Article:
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Florida Univ. Opens First Islamic Center

The Global Islamic center aims to offer deeper understanding for world’s second largest growing religion.

Source : OnIslam / 06 Sep 2014

Catering to the needs of the fast growing Muslim students, a new center for Islamic studies will be launched by the University of Florida later this month to serve as an Islamic hub in the US fourth most populous state.

“We are very excited about this,” Terje Ostebo, assistant professor at the Center for African Studies and the Department of Religion, told The Gainesville Sun on Saturday, August 30.

“There are very few similar programs in the Southeast, and virtually none in Florida. This center will contribute to putting UF on the map.”

Planned in the in the southeastern state of Florida, the Global Islamic center aims to offer deeper understanding for world’s second largest growing religion through its various courses that focuses on research.

“There is an urgent need for a deeper and more nuanced understanding of the rich diversity and the complex dynamics of contemporary Islam,” Ostebo said.

Islam is the second largest religion in the world, with Muslims are having the lowest median age among all religious groups, according to the Pew Forum on Religion and Public Life.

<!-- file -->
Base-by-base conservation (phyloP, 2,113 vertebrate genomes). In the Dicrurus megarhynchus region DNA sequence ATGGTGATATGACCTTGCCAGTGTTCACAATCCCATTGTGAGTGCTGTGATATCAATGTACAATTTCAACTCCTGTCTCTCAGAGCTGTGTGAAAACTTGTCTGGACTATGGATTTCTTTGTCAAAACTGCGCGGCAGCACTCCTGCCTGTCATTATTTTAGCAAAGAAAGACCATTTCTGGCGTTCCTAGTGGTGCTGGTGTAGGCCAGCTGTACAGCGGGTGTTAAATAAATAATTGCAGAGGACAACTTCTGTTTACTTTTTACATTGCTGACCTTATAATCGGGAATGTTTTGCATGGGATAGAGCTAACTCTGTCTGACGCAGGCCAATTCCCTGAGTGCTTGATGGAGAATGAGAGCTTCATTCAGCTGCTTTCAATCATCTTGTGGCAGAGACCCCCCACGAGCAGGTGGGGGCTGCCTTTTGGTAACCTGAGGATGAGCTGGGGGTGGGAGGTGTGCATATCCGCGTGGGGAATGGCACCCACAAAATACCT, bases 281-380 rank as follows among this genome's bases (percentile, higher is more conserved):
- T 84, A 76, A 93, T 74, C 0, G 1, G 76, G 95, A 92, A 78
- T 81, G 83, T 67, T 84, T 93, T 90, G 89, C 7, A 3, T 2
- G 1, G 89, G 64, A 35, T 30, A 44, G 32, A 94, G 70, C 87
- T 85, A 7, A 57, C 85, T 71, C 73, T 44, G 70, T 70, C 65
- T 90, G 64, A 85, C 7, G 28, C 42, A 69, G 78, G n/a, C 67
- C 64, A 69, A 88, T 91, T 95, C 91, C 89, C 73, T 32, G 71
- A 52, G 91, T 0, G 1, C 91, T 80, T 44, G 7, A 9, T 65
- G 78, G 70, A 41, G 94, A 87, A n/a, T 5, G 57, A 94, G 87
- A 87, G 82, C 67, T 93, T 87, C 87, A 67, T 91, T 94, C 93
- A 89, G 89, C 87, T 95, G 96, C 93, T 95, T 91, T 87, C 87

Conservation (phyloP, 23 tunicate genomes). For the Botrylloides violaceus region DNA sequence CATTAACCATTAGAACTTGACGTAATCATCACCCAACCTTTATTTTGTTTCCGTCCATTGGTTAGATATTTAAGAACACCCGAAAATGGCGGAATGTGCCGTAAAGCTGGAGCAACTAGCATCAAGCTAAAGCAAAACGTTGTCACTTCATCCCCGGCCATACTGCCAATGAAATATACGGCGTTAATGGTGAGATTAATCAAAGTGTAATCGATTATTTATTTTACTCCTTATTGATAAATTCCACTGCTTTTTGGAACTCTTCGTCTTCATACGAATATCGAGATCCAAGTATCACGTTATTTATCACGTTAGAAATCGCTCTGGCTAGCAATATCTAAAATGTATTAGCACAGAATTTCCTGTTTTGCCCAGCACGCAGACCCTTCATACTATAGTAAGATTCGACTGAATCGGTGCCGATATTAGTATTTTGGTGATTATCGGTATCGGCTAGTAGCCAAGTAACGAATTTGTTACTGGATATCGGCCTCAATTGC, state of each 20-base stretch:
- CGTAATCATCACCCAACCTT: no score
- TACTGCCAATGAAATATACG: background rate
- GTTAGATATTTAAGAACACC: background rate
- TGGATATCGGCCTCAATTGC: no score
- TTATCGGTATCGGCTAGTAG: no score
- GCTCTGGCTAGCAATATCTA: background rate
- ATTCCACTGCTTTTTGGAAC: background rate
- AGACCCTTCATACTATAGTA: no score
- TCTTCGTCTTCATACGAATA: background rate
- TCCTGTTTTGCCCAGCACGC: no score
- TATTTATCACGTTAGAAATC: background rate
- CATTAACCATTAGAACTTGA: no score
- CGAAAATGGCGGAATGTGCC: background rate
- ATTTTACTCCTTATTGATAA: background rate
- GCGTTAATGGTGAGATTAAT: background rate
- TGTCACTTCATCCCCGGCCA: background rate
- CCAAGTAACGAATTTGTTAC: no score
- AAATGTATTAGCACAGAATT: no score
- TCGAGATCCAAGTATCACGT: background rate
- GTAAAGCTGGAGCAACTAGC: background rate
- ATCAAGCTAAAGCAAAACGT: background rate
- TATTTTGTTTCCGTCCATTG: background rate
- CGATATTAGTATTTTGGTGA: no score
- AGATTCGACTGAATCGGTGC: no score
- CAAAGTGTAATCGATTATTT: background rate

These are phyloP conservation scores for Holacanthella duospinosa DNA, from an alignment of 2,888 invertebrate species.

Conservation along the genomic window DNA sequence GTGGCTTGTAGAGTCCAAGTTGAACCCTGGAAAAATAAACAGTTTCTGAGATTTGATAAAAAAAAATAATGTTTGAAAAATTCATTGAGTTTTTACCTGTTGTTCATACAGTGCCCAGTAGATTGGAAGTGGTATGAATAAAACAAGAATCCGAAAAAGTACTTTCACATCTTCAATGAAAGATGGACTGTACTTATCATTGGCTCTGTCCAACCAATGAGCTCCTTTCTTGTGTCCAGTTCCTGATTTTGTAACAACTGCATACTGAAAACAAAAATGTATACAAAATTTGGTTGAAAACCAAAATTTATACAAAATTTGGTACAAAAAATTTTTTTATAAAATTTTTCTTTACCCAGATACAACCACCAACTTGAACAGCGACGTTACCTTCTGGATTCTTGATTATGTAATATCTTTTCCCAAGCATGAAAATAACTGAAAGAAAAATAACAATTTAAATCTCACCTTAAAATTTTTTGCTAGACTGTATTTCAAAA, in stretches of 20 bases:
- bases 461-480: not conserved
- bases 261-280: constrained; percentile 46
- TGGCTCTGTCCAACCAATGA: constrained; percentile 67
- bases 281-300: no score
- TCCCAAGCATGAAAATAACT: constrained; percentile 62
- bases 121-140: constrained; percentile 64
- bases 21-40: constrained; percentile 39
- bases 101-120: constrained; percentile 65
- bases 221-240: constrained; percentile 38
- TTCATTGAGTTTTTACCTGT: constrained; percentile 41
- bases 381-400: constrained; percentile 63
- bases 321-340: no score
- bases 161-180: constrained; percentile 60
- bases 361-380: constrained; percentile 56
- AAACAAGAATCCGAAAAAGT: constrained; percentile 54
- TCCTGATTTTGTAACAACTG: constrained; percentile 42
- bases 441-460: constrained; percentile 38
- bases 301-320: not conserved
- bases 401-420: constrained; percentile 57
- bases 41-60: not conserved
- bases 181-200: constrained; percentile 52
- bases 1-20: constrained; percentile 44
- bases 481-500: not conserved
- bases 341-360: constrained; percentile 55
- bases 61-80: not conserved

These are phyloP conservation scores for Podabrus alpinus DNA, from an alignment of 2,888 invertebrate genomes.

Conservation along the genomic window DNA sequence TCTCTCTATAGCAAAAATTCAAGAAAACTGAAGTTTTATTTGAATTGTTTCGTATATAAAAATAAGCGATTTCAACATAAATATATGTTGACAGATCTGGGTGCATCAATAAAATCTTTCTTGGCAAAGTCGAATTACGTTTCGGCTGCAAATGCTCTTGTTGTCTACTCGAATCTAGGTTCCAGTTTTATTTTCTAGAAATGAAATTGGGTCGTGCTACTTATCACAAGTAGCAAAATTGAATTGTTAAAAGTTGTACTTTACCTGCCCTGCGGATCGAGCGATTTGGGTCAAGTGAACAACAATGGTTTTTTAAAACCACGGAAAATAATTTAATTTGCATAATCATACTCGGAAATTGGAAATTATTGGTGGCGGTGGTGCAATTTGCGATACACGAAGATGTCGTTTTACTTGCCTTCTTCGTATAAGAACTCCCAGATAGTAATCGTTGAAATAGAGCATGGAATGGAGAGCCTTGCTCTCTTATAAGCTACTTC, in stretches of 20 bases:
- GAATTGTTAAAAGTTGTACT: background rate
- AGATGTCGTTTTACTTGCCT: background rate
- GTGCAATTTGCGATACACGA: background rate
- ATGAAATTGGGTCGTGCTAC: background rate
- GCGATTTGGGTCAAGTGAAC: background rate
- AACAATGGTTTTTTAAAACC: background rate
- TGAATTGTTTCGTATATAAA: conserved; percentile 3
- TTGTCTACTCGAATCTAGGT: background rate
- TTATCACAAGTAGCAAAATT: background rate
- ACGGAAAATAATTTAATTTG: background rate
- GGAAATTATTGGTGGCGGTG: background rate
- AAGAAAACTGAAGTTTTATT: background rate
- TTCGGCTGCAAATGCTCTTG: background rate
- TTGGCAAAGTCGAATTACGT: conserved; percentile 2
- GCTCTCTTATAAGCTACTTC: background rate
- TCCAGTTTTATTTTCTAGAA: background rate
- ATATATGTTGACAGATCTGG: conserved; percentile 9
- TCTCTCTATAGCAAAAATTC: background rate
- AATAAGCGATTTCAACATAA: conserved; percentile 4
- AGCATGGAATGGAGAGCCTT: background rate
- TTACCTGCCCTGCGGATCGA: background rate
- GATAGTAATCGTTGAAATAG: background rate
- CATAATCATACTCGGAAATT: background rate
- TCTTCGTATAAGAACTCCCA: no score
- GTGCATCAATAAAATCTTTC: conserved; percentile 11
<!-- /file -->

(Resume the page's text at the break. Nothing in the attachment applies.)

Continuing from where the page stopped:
Muslims are numbered 1.6 billion, making up 23% of the world’s 6.9 billion population.

Though there are no official estimates, the US is home to an estimated Muslim minority of six to eight million.

Last June, the US census authority said that Islam is the second largest religion in twenty American states after Christianity that appeared as the dominant faith across the country.

Tackling Problems

The center aims to attract Muslim scholars from the across the US to voice their opinions on controversial Islamic issues including female religious authority for Shiites, Muslim-West relations, and Islam and politics.

“With a focus on Islam as it intersects with broader social, cultural, political and economic dynamics in the contemporary world, the center aims to produce new and much-needed knowledge through research and become an important resource in teaching and public outreach,” Ostebo said.

The founders of the center aim that it will “create a graduate certificate and an undergraduate minor in Global Islamic Studies”.

The new center was the fruit of a year-long cooperation between the Center for African Studies faculty departments of religion, political science, history, anthropology, and languages, literatures and cultures, were behind the establishment of the Islamic center.

The long awaited Islamic center will be launched on September 18-19 with a conference titled “Global Islam and the Quest for Public Space”.

The main speaker of the conference will be Professor John Esposito, a religion professor at Georgetown University and founding director of the Prince Alwaleed Bin Talal Center for Muslim-Christian Understanding in the Walsh School of Foreign Service.

 

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